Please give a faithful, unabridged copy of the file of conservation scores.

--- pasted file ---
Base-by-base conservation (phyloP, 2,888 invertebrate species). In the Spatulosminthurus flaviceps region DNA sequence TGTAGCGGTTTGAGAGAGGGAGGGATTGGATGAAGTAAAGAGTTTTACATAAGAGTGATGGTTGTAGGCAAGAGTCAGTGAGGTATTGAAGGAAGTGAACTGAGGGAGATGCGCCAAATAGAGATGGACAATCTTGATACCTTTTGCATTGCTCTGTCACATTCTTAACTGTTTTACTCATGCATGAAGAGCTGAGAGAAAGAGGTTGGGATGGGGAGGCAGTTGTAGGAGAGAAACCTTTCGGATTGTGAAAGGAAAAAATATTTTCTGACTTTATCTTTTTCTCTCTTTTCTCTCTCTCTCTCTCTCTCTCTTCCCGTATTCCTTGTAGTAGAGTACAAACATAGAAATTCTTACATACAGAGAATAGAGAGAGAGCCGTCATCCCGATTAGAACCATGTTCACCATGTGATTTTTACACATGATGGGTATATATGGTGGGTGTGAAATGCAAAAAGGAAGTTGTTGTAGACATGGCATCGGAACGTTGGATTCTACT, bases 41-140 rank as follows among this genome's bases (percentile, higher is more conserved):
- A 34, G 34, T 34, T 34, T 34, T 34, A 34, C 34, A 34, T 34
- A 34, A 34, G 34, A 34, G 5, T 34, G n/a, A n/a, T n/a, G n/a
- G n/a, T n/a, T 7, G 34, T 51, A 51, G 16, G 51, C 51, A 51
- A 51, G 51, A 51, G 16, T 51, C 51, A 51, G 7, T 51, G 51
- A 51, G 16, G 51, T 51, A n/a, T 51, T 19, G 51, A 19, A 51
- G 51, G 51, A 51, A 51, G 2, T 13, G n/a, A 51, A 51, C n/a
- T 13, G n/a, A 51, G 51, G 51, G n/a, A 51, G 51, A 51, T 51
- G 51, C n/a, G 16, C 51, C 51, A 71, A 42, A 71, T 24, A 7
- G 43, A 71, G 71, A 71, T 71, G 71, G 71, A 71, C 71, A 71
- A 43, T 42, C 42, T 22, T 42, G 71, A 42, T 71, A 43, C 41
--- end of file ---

Base-by-base conservation (phyloP, 2,888 invertebrate species). In the Spatulosminthurus flaviceps region DNA sequence TGTAGCGGTTTGAGAGAGGGAGGGATTGGATGAAGTAAAGAGTTTTACATAAGAGTGATGGTTGTAGGCAAGAGTCAGTGAGGTATTGAAGGAAGTGAACTGAGGGAGATGCGCCAAATAGAGATGGACAATCTTGATACCTTTTGCATTGCTCTGTCACATTCTTAACTGTTTTACTCATGCATGAAGAGCTGAGAGAAAGAGGTTGGGATGGGGAGGCAGTTGTAGGAGAGAAACCTTTCGGATTGTGAAAGGAAAAAATATTTTCTGACTTTATCTTTTTCTCTCTTTTCTCTCTCTCTCTCTCTCTCTCTTCCCGTATTCCTTGTAGTAGAGTACAAACATAGAAATTCTTACATACAGAGAATAGAGAGAGAGCCGTCATCCCGATTAGAACCATGTTCACCATGTGATTTTTACACATGATGGGTATATATGGTGGGTGTGAAATGCAAAAAGGAAGTTGTTGTAGACATGGCATCGGAACGTTGGATTCTACT, bases 41-140 rank as follows among this genome's bases (percentile, higher is more conserved):
- A 34, G 34, T 34, T 34, T 34, T 34, A 34, C 34, A 34, T 34
- A 34, A 34, G 34, A 34, G 5, T 34, G n/a, A n/a, T n/a, G n/a
- G n/a, T n/a, T 7, G 34, T 51, A 51, G 16, G 51, C 51, A 51
- A 51, G 51, A 51, G 16, T 51, C 51, A 51, G 7, T 51, G 51
- A 51, G 16, G 51, T 51, A n/a, T 51, T 19, G 51, A 19, A 51
- G 51, G 51, A 51, A 51, G 2, T 13, G n/a, A 51, A 51, C n/a
- T 13, G n/a, A 51, G 51, G 51, G n/a, A 51, G 51, A 51, T 51
- G 51, C n/a, G 16, C 51, C 51, A 71, A 42, A 71, T 24, A 7
- G 43, A 71, G 71, A 71, T 71, G 71, G 71, A 71, C 71, A 71
- A 43, T 42, C 42, T 22, T 42, G 71, A 42, T 71, A 43, C 41